Entertainment & Arts

Womad: 30 years of world music

WOMAD festival
Image caption Womad now runs 160 festivals in 27 different countries

The brainchild of British pop legend Peter Gabriel, Womad - World of Music Arts & Dance - celebrated its thirtieth year over the weekend.

Yet, it still remains something of a hidden gem amongst the UK's festival season.

From just £8 a ticket at The Royal Bath and West Showground in 1982, Womad now runs 160 festivals in 27 countries.

While others shrink and fall by the wayside, the mother festival now based at the beautiful Charlton Park in Wiltshire experienced its biggest attendance yet in 2012.

Senegalese singer and guitarist Baaba Maal said it is the audience that makes Womad unique.

"They come to party of course, but more importantly they come to listen," he said.

UK chamber-pop indie favourite Patrick Wolf was surprised at how much the audience listened to his set.

Dressed all in black like some gothic page boy bard and playing to a packed tent on Saturday afternoon he said: "Thank you for listening, it's a real treat".

His audience breathed in every detail of his acoustic set, from his description of his Appalachian mountain dulcimer made famous by "Joni Mitchell and Cyndi Lauper", to introducing his Spanish guitarist Javier Moreno who he said is "the best there is".

Image caption The Manganiyar Seduction's performance featured 36 folk musicians perched inside boxes stacked on stage

Alongside the likes of Afrobeat pioneer Femi Kuti, Senegal's Carlou D and South Africa's township jive quintet Hot Water, Womad always puts on a fine selection of bands from the UK.

This weekend saw performances from epic rockers Revere, Scottish pipers Breabach, Mercury nominees Portico Quartet and floaty tropical popsters Vadoinmessico.

Sunday night's highly-anticipated headliner Robert Plant presented his latest foray into the roots music of America and the UK, entitled Sensational Space Shifters.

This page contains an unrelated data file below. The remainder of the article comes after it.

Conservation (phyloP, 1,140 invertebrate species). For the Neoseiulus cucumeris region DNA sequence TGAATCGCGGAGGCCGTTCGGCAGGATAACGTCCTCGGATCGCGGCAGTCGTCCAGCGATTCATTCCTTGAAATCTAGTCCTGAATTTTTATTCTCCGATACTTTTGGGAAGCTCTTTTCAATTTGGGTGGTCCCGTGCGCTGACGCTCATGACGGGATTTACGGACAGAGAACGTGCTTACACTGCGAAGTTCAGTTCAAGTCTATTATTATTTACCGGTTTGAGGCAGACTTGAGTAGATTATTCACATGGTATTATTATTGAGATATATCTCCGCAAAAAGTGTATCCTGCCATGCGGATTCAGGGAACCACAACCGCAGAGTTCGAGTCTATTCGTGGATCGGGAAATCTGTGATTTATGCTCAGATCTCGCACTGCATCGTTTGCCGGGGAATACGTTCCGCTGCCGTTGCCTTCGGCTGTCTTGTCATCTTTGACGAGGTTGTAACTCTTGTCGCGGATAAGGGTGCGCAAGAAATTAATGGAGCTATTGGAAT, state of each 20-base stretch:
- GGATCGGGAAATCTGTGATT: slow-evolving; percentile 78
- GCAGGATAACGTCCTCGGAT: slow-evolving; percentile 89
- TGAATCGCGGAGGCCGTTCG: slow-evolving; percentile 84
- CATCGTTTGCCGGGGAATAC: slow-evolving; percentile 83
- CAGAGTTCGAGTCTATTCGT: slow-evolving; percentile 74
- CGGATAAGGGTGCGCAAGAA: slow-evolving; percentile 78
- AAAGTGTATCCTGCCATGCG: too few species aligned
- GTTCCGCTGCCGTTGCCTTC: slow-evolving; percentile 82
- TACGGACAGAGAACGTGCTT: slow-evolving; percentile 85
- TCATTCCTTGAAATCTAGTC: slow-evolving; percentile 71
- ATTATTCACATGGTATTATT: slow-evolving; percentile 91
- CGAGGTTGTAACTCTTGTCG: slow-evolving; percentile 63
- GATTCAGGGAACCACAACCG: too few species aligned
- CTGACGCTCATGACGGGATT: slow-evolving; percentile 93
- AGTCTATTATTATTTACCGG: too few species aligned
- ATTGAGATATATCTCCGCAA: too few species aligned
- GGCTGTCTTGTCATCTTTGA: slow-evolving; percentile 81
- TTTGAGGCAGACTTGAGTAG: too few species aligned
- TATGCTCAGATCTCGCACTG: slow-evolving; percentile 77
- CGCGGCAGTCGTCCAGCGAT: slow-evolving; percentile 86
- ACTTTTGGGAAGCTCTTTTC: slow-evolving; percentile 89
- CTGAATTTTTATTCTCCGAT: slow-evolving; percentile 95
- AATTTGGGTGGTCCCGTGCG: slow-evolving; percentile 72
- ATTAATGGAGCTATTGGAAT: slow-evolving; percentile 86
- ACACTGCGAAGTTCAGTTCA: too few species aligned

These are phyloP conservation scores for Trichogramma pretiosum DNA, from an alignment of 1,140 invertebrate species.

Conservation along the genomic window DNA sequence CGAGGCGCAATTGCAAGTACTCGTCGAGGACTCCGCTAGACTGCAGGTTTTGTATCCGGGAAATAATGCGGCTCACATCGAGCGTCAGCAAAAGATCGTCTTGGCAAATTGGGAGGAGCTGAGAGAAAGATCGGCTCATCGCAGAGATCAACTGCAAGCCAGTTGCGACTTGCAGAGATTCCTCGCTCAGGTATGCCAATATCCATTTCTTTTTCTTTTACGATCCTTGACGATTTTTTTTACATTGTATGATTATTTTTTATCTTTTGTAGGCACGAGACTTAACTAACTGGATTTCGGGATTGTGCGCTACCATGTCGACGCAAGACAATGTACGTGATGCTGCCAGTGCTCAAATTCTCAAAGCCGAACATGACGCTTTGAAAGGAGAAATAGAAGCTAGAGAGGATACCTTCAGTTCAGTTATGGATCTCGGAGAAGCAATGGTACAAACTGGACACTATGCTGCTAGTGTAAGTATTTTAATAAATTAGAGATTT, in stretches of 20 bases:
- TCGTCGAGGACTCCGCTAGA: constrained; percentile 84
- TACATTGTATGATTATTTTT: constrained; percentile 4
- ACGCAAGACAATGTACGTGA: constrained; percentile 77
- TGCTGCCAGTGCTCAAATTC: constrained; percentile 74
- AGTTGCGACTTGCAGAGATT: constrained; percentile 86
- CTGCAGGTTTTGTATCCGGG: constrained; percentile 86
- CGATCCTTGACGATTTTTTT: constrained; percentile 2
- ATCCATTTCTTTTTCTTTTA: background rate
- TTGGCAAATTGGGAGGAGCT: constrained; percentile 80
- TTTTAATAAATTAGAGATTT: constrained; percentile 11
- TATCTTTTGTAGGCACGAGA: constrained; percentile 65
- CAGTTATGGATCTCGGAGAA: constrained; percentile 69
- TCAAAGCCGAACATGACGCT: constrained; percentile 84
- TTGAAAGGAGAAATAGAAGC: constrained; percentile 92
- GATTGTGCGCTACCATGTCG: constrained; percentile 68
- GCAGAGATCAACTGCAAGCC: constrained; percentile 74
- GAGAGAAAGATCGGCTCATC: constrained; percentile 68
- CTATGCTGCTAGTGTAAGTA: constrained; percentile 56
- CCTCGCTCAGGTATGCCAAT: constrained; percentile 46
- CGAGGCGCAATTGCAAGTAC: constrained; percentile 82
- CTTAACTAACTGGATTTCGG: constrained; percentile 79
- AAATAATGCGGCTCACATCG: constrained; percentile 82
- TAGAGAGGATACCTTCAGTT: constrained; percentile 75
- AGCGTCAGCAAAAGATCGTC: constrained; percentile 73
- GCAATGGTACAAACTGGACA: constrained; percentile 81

However, wandering through the festival is where you make your finest discoveries.

The Manganiyar Seduction conducted by Indian director Roysten Abel was the most extraordinary performance of the weekend. 36 boxes were stacked high and wide on stage with a Manganiyar folk musician perched inside.

Like some gigantic, surreal collector's tray with each box edge lit up with naked light bulbs, these flashed on and off as each artist played their uniquely Manganiyar folk instrument.

Reaching a crescendo at the end of the set with all the lights ablaze, anyone watching could be nothing but completely overwhelmed. This is definitely not your average music festival, as you can ask Prince Harry who was there on Saturday partying up a storm.

During the performance Roysten Abel brought up a touchy subject, Visas. It has been an ongoing struggle for the organisers to get these musicians from all four corners of the globe into the country and every year, as a result, there are last minute programme changes.

On stage Abel joked: "I have around forty Muslim musicians with the surname Khan, trying to get into the US to play, we are held up for hours."

He then turned all the stage lights on to illuminate the players and said: "Tell me, do any of these guys look like terrorists?" as the crowd roared.

Image caption The audience makes Womad unique according to Senegalese artist Baaba Maal

On Friday night Brazilian DJ Maga Bo had the dance tent hopping. As the Olympics opening ceremony wowed those at home, we were taking a trip round the electronic dance map from Brazilian hip hop, to Jamaican dancehall, Reggaeton and good old UK house.

Wild-eyed teenagers bounced up and down, this had doubtless shifted their whole musical world to the left.

The Taste The World stage is unique to Womad, where artists from all over the world are invited to cook a traditional meal for an audience, whilst performing the odd acoustic tracks.

There I tasted salted fish courtesy of Norwegian folkstress Ane Brun and a booze-laden "posh French trifle" from Algerian folk-jazz virtuoso's Lo'Jo.

The BBC Radio 3 stage is also somewhere I could have happily spent all weekend at, as the line up is always second to none. This year it saw the likes of 'Desert Rebel' - Saharan blues veteran Abdallah Oumbadougou take to the stage for a packed late night set, plus Cape Breton fiddler Chrissy Crowley and Danish folk band Habadekuk.

The festival is a musical voyage of discovery and one for all the family. If you are feeling adventurous you could even head to Adelaide for Womad in 2013.

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